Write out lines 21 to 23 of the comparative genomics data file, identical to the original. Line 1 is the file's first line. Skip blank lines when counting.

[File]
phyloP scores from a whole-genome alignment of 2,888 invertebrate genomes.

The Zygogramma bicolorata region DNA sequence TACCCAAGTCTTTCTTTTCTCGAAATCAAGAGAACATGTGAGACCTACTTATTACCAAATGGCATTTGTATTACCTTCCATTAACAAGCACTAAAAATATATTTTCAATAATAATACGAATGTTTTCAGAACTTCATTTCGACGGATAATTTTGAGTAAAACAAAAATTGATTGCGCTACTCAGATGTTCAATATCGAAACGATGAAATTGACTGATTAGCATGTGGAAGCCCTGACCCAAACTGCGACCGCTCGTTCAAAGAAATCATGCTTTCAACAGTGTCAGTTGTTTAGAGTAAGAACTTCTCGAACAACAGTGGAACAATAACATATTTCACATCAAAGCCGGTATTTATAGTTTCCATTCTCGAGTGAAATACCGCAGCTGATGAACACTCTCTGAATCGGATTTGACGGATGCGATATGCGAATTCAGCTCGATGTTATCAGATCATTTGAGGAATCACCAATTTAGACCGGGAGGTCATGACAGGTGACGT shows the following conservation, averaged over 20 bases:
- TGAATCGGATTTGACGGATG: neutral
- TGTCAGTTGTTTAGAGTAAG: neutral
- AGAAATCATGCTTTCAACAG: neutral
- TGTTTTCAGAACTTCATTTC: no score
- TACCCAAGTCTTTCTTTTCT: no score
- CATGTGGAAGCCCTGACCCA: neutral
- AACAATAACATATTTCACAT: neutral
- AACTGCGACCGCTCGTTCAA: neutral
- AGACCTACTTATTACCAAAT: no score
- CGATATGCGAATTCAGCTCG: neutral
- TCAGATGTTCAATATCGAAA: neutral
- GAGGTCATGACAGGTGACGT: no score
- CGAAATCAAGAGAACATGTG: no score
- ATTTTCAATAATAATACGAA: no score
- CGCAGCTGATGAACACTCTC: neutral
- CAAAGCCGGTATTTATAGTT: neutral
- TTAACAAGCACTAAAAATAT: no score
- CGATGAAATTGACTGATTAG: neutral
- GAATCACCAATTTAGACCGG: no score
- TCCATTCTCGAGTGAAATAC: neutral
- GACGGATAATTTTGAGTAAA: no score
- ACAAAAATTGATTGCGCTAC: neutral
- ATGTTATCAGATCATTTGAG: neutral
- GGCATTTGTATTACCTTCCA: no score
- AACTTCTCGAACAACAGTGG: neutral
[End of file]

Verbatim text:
- GAATCACCAATTTAGACCGG: no score
- TCCATTCTCGAGTGAAATAC: neutral
- GACGGATAATTTTGAGTAAA: no score